The term, Doveglion, was coined by the writer Jose Garcia Villa for a country that exists in the imagination. For me, this news comes at an interesting time, while I have been reading Garcia Villa’s curmudgeonly essays on “The Rise of the Short Story in the Philippines,” published in the Philippine-American News Digest of 1940 (published out of Los Angeles). He was referring, primarily, to the short story in English, and his essay was featured when the Philippine Writers’ Literary Guild (affiliated with the progressive American Writers’ Literary Guild) had released its winners for their first literary contest in three languages (Tagalog, Spanish, English).
I always think of Jose Garcia Villa as the poet, so it’s odd to read him in the Digest—as the U.S. geared up for war in the Pacific—holding forth on the short story, and railing against the “ignorance and stupidity” of American editors (of popular journals) in the Philippines, such as the Philippines Free Press:
“They had the ruling hand in the judgment chairs, and nothing availed against them. They shut out with the greatest hurry and distaste anything that was living and fresh. They wanted only stock ideas and stock phrases, all that was stale, dead and unalive.”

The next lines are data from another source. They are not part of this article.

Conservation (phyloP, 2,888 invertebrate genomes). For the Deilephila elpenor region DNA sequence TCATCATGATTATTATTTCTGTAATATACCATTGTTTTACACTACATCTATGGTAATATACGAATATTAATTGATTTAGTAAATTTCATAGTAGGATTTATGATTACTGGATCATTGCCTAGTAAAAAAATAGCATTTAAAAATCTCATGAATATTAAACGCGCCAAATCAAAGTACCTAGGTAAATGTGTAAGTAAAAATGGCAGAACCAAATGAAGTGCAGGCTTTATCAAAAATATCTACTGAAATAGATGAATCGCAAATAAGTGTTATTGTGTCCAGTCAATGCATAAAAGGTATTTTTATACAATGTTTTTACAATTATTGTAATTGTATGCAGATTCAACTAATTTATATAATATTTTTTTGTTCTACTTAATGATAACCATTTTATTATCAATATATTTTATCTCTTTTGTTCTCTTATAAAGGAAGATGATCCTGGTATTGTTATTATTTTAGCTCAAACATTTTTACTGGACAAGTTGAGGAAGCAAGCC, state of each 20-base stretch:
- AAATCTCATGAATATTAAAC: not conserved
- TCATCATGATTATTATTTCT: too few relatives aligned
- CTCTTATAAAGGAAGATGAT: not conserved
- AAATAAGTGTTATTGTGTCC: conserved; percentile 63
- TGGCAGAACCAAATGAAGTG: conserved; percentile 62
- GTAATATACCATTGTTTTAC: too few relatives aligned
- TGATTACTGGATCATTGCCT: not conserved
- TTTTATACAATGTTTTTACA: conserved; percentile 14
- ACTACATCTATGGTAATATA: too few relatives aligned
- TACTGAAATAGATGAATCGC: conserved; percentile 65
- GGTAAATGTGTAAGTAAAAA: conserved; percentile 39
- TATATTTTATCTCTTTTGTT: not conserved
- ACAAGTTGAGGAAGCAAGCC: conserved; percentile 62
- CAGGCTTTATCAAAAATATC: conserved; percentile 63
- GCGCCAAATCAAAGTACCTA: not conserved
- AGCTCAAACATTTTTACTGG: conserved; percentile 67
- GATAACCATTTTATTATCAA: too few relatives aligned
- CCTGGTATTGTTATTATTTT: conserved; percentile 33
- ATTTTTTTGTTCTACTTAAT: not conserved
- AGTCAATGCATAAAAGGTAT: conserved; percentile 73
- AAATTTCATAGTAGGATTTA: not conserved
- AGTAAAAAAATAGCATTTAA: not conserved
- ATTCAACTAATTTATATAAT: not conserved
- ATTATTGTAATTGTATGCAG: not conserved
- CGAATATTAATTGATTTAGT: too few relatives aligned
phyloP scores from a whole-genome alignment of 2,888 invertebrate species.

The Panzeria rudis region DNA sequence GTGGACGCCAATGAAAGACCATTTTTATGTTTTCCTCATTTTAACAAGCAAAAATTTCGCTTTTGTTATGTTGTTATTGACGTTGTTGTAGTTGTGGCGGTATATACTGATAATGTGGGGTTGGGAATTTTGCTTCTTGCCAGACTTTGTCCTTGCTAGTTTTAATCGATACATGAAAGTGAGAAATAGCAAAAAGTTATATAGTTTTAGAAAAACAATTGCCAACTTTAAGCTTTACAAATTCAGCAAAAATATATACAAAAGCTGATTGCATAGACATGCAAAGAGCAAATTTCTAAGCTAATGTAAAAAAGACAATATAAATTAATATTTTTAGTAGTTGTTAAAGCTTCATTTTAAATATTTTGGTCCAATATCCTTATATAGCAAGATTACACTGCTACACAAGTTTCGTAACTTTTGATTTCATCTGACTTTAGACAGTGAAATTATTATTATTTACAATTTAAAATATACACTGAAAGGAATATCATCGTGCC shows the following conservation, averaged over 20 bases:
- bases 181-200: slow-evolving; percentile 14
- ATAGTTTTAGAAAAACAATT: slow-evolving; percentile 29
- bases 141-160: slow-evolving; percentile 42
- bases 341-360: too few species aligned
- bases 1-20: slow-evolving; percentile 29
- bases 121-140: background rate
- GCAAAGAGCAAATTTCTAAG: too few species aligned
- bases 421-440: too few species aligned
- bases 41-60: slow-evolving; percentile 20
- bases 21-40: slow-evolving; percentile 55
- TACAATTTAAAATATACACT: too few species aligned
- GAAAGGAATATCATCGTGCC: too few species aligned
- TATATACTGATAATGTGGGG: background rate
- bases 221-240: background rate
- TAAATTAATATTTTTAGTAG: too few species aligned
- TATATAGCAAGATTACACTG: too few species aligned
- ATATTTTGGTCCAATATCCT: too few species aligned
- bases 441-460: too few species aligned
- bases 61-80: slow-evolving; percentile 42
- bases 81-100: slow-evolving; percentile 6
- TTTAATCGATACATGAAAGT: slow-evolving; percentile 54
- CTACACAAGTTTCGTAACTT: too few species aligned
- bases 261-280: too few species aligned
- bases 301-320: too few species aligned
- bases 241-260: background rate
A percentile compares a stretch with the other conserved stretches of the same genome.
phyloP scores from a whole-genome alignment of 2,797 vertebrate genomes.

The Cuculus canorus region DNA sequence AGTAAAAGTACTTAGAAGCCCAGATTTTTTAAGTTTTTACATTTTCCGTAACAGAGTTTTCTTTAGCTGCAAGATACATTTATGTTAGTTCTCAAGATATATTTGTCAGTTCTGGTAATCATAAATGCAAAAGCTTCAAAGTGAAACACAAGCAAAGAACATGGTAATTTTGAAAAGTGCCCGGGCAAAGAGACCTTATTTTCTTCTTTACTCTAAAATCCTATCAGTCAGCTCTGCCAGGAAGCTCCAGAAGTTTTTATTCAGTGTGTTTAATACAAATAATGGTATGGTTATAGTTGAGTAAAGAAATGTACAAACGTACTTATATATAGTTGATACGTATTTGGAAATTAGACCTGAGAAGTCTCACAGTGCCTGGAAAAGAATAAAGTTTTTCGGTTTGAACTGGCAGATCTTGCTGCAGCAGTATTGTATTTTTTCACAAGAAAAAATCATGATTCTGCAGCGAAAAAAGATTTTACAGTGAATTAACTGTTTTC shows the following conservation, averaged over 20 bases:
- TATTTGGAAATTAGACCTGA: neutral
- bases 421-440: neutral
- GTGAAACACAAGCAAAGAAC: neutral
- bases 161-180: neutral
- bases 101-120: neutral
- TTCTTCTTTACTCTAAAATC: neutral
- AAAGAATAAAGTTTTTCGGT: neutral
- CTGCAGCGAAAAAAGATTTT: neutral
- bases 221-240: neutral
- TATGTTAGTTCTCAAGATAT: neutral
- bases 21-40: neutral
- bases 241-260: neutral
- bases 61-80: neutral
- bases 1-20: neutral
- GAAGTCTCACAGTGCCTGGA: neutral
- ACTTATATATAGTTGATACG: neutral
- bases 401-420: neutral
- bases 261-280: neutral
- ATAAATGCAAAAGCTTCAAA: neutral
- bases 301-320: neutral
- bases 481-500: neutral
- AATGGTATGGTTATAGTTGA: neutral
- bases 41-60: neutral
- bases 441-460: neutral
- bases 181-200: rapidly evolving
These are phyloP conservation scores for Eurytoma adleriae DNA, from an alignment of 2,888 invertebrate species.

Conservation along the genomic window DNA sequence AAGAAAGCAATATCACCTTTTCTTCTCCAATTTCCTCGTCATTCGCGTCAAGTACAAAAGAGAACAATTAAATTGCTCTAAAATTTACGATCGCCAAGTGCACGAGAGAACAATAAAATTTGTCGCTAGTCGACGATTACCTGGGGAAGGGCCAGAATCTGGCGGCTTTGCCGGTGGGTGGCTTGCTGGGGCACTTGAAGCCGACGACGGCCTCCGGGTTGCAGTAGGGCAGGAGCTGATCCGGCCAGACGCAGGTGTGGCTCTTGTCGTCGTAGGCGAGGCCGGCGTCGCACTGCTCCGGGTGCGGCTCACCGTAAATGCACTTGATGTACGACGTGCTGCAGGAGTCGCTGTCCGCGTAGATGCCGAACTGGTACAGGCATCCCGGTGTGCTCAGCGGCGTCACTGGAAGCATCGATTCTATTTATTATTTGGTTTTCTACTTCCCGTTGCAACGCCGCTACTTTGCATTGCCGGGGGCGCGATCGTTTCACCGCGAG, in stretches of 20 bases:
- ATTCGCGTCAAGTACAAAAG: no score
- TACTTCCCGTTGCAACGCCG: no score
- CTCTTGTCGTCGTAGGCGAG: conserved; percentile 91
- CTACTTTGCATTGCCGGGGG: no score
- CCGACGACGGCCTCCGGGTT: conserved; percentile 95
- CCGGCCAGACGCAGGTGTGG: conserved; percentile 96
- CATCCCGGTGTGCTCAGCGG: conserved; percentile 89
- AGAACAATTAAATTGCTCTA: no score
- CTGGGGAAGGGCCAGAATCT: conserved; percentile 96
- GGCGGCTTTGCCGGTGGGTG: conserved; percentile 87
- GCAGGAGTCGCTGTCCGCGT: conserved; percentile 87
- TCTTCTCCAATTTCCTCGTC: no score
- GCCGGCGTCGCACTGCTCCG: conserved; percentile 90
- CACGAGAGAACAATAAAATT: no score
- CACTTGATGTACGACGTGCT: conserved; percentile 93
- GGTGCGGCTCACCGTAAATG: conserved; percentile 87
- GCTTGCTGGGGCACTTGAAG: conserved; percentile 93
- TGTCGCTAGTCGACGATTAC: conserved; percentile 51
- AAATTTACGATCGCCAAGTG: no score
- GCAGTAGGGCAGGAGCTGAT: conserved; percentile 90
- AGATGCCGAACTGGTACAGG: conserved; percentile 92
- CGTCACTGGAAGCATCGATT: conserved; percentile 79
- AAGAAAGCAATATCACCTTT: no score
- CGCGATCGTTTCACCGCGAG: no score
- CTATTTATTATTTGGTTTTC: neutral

Much of the content in the Digest at the time of his essays was devoted to re-writing the Philippines’ history with the United States, as preparation and propaganda for war; and while Garcia Villa’s preference for writing in English went along with the program, I imagine his criticism of American editors must’ve caused a bit of friction.
Garcia Villa—apparently uncomfortable with demanding nationalisms of war (past and present) and “independence”—thereafter ensconced himself on the isle of Manhattan, devoted himself to poetry, and slowly disappeared from public view into his own liminal “country” of poetic “fire,” where infinite and living possibilities existed.
I expect that Doveglion Press contains, potentially, such infinite and living possibilities, and I look forward to its publications.